Shopping overview -> Credit score

Credit score

You will need to have a lender run your tri-merge residential mortgage credit report to get an accurate rate quote.

If you use an online service like myfico.com you cannot rely on that score. All lenders use a tri-merge residential mortgage credit report which pulls from the three major credit reporting agencies: Trans-Union, Equifax, and Experian. Lenders use the middle of the three scores to determine whether you qualify and to price the loan interest rate and fees. If there is a co-borrower, the lender will use the lower middle score of the two borrowers, regardless of which borrower has the higher income. Have one lender – and only one - run your credit early in the process and send you a copy of the tri-merge report.

FREQUENTLY ASKED QUESTIONS:

Will running my credit report lower my score – How important is this?

All three credit reporting agencies use confidential, proprietary algorithms to determine your credit score. Inquiries are one factor, but consumer credit inquiries – from an automobile dealer or a department score, for example – will affect your credit score much more than an inquiry from a mortgage lender. If you are right on the edge of a pricing tier cutoff, the impact of a consumer credit inquiry can be substantial. For example, Fannie Mae currently has a price improvement for a middle credit score of 740 or above. If I wanted to lock in a $400,000 loan for a borrower with a credit score of 739, on the day I wrote this, a no-point rate would have been 4.50%; if the score was 740, the interest rate would still have been 4.50%, but the borrower would have gotten a credit toward closing costs of $1500. That’s right – $1500 for a one-point move in the credit score.

To be on the safe side, when you are getting a mortgage have your credit run as little as necessary. You will, however, need at least one lender to run it when you start shopping for two reasons: you need to know if there is anything on the report that might cause a problem, and you need that tri-merge middle score to get an accurate rate quote.

Can I raise my credit score?

Often you can raise your score. Paying credit card balances off, or paying them down to less than 50% of the credit limit showing on your credit report may help. Most mortgage brokers can work with the credit report agencies to do what is called a ‘rapid rescore’, and it may be possible to get a credit score raised within two weeks.

Can I get inaccurate items removed?

You may be able to get a derogatory item removed. There are two primary ways to do this. One is to get an unambiguous letter from the creditor, which includes your name and the complete account number, stating that the delinquency was reported in error and should not be on your credit report. A lender who works directly with rapid rescore can use that letter to get your score changed very quickly. A note of caution, in bold for good reason: creditors will often tell you that a letter isn’t necessary, that the correction will be reported to the credit bureaus directly. However, it often isn’t reported, and even if it is reported it can take months to show up on your credit report. You have to get the letter from the creditor to effect a quick change in your score.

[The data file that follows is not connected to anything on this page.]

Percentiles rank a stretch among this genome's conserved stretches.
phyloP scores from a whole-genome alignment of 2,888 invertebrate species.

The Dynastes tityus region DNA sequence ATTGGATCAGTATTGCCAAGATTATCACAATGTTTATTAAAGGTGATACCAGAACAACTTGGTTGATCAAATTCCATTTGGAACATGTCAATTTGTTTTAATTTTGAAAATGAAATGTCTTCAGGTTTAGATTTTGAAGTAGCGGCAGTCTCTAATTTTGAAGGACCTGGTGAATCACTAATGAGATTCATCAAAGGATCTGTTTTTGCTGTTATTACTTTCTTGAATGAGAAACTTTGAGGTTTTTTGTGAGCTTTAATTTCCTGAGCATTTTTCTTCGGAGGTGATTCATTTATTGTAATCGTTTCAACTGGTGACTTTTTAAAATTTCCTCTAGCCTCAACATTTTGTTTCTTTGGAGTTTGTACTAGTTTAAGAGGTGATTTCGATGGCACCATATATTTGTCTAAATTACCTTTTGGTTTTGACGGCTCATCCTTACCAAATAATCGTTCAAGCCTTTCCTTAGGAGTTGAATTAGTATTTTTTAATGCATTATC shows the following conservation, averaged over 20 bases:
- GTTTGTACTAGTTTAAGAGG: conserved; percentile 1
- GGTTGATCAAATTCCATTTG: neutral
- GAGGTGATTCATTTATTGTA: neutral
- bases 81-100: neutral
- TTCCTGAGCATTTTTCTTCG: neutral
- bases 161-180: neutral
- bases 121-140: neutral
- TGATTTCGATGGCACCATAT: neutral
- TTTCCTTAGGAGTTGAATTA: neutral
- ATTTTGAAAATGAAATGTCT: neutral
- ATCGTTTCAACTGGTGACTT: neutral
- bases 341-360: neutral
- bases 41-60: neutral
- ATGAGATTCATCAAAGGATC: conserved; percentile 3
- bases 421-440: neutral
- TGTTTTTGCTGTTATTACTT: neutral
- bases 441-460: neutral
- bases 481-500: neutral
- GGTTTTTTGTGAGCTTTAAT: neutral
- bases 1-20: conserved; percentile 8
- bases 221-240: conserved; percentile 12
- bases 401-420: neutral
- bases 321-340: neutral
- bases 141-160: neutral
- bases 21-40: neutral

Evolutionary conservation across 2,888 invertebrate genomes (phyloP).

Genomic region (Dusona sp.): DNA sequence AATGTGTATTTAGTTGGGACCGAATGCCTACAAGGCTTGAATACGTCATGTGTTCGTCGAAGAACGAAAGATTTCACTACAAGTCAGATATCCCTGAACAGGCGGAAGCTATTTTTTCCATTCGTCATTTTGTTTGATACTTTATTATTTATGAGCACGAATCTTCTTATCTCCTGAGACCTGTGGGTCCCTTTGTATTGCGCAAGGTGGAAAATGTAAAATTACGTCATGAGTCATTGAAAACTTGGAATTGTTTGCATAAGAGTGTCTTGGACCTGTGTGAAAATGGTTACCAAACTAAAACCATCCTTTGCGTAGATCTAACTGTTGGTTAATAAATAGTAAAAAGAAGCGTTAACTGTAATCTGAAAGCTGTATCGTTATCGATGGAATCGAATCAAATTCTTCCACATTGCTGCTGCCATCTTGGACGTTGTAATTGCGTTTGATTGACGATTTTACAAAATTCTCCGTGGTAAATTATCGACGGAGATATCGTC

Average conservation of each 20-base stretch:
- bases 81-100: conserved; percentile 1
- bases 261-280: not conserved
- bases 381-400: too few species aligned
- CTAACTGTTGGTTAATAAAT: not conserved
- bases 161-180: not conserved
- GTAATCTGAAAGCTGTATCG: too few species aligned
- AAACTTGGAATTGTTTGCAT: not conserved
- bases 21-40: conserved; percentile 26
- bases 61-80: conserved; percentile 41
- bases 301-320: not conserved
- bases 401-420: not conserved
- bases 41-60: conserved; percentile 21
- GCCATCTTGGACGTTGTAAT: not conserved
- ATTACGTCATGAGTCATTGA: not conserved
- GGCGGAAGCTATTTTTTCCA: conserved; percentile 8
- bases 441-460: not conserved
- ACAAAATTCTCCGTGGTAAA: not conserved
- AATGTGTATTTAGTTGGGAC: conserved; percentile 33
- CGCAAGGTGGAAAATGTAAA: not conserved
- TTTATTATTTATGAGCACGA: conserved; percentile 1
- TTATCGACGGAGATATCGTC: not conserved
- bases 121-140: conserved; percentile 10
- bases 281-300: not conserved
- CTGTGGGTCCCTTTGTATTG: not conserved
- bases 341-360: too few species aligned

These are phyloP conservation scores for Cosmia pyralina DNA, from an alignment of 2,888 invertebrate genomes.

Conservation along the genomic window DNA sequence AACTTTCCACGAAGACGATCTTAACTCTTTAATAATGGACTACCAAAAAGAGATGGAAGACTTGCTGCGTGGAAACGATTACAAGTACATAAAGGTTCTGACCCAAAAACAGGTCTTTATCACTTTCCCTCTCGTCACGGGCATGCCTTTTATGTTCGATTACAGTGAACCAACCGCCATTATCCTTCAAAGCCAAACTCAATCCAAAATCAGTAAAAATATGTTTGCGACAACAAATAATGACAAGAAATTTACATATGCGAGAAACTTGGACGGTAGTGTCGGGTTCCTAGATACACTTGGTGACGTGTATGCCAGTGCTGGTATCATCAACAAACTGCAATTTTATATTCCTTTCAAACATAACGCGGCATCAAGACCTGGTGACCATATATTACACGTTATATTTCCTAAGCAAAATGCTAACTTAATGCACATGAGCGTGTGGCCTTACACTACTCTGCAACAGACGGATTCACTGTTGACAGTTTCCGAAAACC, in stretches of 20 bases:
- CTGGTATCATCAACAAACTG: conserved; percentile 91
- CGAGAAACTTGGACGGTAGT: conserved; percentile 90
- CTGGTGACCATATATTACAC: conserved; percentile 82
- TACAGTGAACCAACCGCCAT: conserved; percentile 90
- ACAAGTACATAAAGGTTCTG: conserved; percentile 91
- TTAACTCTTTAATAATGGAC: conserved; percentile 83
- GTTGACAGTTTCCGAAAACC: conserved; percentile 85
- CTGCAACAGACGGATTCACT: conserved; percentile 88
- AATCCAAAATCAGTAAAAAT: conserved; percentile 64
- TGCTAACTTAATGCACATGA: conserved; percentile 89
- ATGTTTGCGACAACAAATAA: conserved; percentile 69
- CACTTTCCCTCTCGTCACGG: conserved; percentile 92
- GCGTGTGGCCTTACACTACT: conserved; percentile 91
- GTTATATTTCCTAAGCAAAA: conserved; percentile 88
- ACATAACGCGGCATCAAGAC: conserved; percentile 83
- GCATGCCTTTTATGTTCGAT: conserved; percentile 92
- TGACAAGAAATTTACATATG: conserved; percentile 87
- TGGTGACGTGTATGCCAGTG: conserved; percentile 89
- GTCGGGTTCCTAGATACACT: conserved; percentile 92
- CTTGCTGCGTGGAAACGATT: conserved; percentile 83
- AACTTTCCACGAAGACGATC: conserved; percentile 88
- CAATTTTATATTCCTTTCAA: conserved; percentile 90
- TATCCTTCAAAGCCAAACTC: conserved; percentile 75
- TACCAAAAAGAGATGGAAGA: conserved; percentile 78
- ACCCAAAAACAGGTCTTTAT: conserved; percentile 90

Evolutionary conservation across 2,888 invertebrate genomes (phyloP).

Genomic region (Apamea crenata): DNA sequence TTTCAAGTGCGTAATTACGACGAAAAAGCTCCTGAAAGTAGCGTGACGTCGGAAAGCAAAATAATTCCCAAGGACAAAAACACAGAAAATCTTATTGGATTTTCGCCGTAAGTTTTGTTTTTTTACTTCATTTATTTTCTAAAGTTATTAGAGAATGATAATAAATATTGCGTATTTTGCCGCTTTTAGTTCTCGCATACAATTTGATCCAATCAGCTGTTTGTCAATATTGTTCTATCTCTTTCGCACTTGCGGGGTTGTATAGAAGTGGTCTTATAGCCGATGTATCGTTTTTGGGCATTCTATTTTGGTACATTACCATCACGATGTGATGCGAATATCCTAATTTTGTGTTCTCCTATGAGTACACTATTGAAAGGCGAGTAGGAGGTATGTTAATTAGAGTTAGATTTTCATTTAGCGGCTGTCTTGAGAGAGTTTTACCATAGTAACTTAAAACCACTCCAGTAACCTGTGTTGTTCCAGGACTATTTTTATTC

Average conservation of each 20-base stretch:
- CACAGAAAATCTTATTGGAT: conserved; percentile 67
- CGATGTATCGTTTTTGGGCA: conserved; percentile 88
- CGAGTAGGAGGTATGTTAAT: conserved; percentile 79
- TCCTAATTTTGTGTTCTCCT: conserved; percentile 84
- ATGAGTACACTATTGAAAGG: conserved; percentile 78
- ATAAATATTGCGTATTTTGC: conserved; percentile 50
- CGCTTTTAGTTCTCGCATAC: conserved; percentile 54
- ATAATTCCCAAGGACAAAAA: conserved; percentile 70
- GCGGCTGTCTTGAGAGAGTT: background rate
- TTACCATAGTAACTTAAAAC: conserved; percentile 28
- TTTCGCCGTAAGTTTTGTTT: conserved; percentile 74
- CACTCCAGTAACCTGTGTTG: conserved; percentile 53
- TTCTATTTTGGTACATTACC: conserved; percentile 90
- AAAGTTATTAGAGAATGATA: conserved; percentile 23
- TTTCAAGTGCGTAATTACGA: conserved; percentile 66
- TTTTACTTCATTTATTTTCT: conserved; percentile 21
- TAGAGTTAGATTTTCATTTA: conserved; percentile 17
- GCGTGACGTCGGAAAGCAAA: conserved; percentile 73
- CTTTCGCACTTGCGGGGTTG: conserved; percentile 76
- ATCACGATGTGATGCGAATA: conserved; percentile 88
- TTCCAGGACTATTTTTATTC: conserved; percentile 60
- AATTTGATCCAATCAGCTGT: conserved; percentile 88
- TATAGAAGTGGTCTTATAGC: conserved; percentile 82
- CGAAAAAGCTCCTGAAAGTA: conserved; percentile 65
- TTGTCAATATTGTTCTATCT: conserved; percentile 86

The second method for getting an item cleared is to engage a reputable company which specializes in working with creditors on credit issues. These companies are effective because they know and understand the credit reporting rules and regulations; if they determine that the rules haven’t been followed to the letter, the reporting agency is often compelled to remove the delinquency.

What if I have a bankruptcy, foreclosure, or short sale on my report?

You may be able to get a derogatory item removed. There are two primary ways to do this. One is to get an unambiguous letter from the creditor, which includes your name and the complete account number, stating that the delinquency was reported in error and should not be on your credit report. A lender who works directly with rapid rescore can use that letter to get your score changed very quickly. A note of caution, in bold for good reason: creditors will often tell you that a letter isn’t necessary, that the correction will be reported to the credit bureaus directly. However, it often isn’t reported, and even if it is reported it can take months to show up on your credit report. You have to get the letter from the creditor to effect a quick change in your score.

The second method for getting an item cleared is to engage a reputable company which specializes in working with creditors on credit issues. These companies are effective because they know and understand the credit reporting rules and regulations; if they determine that the rules haven’t been followed to the letter, the reporting agency is often compelled to remove the delinquency.

For all three of these situations, how long it has been since the incident is critical. In the last year there has been a gradual thaw in the lending climate, and the required time since the incident and when a borrower can get a new mortgage has been shortening. A good lender will be able to give you the latest guidelines. If you have a difficult issue like this, a mortgage broker with many different lending options may be your best source.

If a credit issue has lowered your score, you may be forced into a more expensive loan or have to wait to buy or refinance until your score improves. These are some of the reasons why it is important to know where you stand, and what you and your lender might do to improve a low score.